Another large factor at play in determining the cost of in vitro fertilization is where you choose to have the procedure done. There are many clinics that offer this procedure, but a more high-quality clinic is going to cost more than a less-well-known clinic.
When looking for an IVF treatment, it’s important to consider the quality of the clinic offering the procedure in addition to the cost. A cheaper price does not always indicate quality treatment.
When you request a quote for IVF, be sure that it includes the following aspects to ensure you’re receiving a quality procedure:
- Any pre-IVF fertility testing.
- Mock embryo transfer.
- Ultrasound monitoring
- Blood work.
- Doctor’s appointments.
Some patients may require additional help, such as antiretroviral therapy (ART), during their IVF journey. As such, there may be additional costs included in your quote, such as:
- Intracytoplasmic sperm injection (ICSI).
- Preimplantation Genetic Diagnosis (PGD).
- Embryo freezing and storage.
- Egg donors.
Does Insurance Cover the Costs of In Vitro Fertilization?
Typically, insurance does not cover the cost of IVF. However, IVF insurance coverage may vary by state, insurance policy, and employer. Fourteen states have laws that require insurance companies to cover IVF treatment, while two other states — California and Texas — have laws that require insurers to offer infertility treatment coverage. Check your state laws, insurance provider, and company handbook to learn more about your IVF procedure coverage.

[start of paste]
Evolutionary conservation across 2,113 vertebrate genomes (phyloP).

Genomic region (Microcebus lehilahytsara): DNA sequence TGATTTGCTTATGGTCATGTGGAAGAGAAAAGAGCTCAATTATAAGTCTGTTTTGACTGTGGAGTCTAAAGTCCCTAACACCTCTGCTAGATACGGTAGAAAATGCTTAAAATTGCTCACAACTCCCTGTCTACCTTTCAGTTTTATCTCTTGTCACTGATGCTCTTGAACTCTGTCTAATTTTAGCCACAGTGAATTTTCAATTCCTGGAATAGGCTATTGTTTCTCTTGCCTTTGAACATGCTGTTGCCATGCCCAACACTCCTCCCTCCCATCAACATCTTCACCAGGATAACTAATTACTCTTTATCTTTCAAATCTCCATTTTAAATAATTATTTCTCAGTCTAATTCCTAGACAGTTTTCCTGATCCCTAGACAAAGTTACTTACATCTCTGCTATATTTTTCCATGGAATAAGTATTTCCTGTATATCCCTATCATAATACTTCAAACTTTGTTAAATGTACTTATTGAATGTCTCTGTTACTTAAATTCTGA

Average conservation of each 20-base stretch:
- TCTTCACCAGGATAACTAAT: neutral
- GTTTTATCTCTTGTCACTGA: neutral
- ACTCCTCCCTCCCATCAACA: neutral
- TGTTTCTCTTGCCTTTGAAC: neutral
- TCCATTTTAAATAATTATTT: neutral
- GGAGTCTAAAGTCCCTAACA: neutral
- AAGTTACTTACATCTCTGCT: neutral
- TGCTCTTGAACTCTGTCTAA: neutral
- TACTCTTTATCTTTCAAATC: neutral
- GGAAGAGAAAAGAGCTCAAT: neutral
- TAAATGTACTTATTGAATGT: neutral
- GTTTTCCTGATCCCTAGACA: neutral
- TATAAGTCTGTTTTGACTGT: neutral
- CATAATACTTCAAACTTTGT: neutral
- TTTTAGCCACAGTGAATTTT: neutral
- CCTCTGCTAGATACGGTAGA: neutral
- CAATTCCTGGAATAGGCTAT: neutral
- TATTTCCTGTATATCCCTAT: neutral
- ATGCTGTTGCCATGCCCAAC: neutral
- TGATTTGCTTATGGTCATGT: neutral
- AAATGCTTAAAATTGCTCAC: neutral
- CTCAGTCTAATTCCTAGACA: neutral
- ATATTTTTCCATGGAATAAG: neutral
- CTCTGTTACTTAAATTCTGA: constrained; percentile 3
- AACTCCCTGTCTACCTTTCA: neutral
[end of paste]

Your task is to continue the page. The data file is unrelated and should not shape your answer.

Loans for In Vitro Fertilization
If your budget cannot afford the cost of IVF treatment, you can take out a personal loan or finance the cost of the procedure through your healthcare provider. Other methods for paying for IVF include:
While it’s unlikely that a lender will allow someone with a poor credit score to borrow from them, it’s not impossible. If you have bad credit, you may be able to secure an IVF loan if you put down a substantial down payment and establish a repayment plan. Generally, a FICO score above 670 is considered good credit.
Note that financing provided by the clinic you’re receiving IVF from often comes at a higher interest rate. Be sure to shop around for the best interest rates and monthly payment plans.
Other Financial Options and Refund Programs
Still, there are other financial options out there that can help you pay for IVF, including:
- Flexible spending accounts.
- Medical personal loans.
- Home equity loans.
- Credit cards.
What’s more, there are refund programs available to patients seeking IVF. Organizations like Shady Grove Fertility and CCRM offer assurance programs in which patients pay a set fee and then the clinic refunds part of that money in the event that the three to four procedures do not result in pregnancy.
Similarly, child tax credits apply to parents, which can be a helpful kickback in covering the costs of IVF.
According to the Centers for Disease Control and Prevention, 12% of women experience difficulty getting pregnant. If you have trouble getting pregnant, conduct research and talk with your doctor to see if in vitro fertility treatments are right for you.
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This post was updated January 6, 2020. It was originally published January 6, 2020.